Britain’s fault clause: Absurd reasons for divorce

People: Under British law,parties have to work out — either amicably or unamicably — who is at fault and why

Written by New York Times | London | Published: April 10, 2012 1:08 am

SARAH LYALL

In her 30-odd years as a divorce lawyer,Vanessa Lloyd Platt has heard it all. The woman who sued for divorce because her husband insisted she dress in a Klingon costume and speak to him in Klingon. The man who declared that his wife had maliciously and repeatedly served him his least favourite dish,tuna casserole.

“It’s insane,” Lloyd Platt said. But they come up all the time in Britain,which unlike the US does not have a no-fault divorce law. In one recent case,the husband accused his wife of spitefully tampering with the TV antenna and throwing his cold cuts. She said he usurped control of the washing machine and failed to appreciate her dislike for “intensely farmed meat.”

As the couple,aired mundane details of their marriage in London’s Court of Appeal,the judge criticised English divorce law for allowing such picayune matters to become an issue at all. If the government had enacted past proposals to allow no-fault divorce,the judge,Justice Matthew Thorpe,said,“there would have been no need for these painful investigations,which seem to represent the social values of a bygone age.”

Under British law,divorces are granted under one of five categories,including adultery and abandonment. About half of the cases fall under a broad category called unreasonable behaviour,in which one party has to accuse the other of acting so unreasonably that living together has become intolerable.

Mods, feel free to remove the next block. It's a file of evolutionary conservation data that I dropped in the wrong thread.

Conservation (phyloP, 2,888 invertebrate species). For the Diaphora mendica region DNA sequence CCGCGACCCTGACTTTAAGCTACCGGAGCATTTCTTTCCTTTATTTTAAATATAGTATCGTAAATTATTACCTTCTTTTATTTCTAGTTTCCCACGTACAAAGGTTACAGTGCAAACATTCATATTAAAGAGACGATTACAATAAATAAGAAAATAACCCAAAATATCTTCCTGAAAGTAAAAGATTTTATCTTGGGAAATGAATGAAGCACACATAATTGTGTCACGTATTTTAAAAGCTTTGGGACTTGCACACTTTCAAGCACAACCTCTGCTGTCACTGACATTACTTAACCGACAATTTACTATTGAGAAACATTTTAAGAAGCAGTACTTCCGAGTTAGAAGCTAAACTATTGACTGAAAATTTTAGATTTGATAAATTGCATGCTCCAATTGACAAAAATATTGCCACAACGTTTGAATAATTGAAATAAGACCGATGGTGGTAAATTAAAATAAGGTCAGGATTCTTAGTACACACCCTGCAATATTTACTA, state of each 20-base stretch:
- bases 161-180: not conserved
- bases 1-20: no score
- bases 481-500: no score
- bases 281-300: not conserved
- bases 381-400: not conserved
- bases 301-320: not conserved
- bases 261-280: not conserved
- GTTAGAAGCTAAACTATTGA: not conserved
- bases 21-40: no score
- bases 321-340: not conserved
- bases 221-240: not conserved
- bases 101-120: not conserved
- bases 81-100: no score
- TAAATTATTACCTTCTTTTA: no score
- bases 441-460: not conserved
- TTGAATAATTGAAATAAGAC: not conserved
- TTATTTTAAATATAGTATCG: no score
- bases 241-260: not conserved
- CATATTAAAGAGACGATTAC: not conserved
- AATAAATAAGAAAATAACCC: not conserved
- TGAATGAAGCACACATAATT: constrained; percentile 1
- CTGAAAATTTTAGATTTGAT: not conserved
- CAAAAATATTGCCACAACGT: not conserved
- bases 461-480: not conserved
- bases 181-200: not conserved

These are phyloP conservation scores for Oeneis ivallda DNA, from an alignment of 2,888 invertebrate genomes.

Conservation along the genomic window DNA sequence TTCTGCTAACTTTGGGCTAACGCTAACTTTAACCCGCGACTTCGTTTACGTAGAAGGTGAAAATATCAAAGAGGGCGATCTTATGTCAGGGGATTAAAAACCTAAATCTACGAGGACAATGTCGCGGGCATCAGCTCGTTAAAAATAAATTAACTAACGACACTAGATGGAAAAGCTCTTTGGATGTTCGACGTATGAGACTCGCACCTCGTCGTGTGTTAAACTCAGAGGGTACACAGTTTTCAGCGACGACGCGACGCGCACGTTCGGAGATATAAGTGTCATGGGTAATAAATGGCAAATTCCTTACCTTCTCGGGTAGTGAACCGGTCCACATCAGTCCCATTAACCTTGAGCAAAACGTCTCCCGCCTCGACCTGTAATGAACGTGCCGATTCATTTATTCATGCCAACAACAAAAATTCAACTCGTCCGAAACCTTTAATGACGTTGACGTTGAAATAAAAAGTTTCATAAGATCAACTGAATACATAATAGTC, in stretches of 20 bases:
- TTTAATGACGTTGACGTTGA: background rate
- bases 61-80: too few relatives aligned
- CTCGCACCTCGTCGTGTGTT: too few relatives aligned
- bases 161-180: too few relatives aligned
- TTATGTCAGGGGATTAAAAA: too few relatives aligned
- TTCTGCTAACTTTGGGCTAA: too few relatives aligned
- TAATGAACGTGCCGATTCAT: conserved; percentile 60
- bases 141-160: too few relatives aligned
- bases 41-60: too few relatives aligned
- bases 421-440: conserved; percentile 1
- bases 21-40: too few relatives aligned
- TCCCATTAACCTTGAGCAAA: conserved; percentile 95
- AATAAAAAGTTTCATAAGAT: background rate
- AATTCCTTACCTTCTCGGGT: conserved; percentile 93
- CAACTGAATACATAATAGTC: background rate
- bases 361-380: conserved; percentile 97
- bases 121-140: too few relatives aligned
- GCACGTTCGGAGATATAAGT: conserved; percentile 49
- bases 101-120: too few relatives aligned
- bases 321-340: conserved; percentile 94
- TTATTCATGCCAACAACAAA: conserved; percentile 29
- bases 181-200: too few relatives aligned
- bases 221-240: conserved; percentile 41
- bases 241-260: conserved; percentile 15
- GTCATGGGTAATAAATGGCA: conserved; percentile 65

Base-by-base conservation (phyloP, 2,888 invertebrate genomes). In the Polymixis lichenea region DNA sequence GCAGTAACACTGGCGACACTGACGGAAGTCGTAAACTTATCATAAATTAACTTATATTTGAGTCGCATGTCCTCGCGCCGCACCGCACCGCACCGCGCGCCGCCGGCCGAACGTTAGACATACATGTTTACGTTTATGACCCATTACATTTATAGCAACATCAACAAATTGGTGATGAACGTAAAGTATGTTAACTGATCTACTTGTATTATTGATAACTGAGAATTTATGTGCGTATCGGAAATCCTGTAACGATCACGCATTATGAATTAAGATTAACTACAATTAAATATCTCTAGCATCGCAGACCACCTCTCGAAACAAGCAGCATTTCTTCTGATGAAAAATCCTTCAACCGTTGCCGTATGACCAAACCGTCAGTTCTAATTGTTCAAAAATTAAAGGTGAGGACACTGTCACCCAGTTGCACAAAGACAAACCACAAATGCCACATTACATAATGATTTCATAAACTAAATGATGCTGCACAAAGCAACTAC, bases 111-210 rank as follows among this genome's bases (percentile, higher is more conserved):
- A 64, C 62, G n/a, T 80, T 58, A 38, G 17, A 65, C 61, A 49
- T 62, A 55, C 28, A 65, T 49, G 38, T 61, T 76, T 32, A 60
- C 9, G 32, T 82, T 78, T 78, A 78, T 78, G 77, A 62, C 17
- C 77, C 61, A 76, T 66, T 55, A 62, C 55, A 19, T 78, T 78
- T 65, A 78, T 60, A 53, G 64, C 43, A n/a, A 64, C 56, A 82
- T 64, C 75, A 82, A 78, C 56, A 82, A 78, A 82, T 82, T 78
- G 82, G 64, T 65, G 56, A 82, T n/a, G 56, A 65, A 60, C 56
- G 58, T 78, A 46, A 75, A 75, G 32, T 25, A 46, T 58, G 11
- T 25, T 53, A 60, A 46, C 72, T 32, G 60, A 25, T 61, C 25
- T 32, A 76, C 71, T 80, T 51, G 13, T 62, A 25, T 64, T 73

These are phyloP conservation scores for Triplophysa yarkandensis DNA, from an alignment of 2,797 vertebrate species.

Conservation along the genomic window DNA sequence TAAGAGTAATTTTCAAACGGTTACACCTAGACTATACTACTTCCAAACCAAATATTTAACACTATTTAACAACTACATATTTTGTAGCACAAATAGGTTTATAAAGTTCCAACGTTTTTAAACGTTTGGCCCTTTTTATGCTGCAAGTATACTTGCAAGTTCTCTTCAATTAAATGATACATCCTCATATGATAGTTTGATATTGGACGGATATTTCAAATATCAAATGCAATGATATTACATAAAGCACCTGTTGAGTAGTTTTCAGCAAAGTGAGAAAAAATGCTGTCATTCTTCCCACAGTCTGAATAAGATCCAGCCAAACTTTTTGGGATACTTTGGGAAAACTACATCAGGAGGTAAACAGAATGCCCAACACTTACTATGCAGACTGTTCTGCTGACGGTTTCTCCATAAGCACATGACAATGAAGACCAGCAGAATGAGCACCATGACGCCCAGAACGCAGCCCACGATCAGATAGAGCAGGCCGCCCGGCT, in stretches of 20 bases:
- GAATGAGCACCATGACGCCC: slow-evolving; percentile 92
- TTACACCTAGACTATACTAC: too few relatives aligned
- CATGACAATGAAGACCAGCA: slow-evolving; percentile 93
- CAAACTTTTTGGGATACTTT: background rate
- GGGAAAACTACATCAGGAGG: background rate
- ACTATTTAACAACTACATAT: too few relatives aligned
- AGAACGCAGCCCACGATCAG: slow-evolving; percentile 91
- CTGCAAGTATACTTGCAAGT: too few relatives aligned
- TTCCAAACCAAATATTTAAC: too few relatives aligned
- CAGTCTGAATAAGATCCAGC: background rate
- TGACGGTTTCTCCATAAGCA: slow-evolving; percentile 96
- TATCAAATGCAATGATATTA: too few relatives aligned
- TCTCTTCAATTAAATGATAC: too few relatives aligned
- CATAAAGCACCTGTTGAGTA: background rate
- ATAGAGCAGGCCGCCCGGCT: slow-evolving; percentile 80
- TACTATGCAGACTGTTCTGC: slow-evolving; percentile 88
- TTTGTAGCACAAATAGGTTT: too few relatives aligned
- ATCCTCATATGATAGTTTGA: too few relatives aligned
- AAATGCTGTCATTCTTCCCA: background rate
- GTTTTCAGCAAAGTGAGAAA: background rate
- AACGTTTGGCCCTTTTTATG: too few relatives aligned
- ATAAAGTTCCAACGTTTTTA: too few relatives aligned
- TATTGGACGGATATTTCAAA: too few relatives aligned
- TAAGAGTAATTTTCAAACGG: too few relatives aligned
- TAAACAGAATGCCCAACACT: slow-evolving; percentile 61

In Britain,few divorce cases go to trial,so the parties have to work out — either amicably or unamicably — who is at fault and why. The reasons,which appear in the papers filed by the person seeking the divorce,have no bearing on eventual financial or custody arrangements,except in extreme cases,lawyers say. But they still have to be approved by a judge.

Liz Edwards,a lawyer who supports conciliatory divorces,said that rather than making divorce too easy,the no-fault option merely removed some acrimony. “Things are not black and white,so making a judgment on who is at fault,even when there’s been something like adultery,is difficult,” she said. One of her clients once told her that his wife hated the way he breathed.

Lloyd Platt compiled a list in The Times of London of some of the odder accusations. In one case,a client complained that her husband was dressing up in her clothes and “stretching all her outfits”. “When the man came in and he was 6-3 — I found that particularly hard to deal with,” she said.

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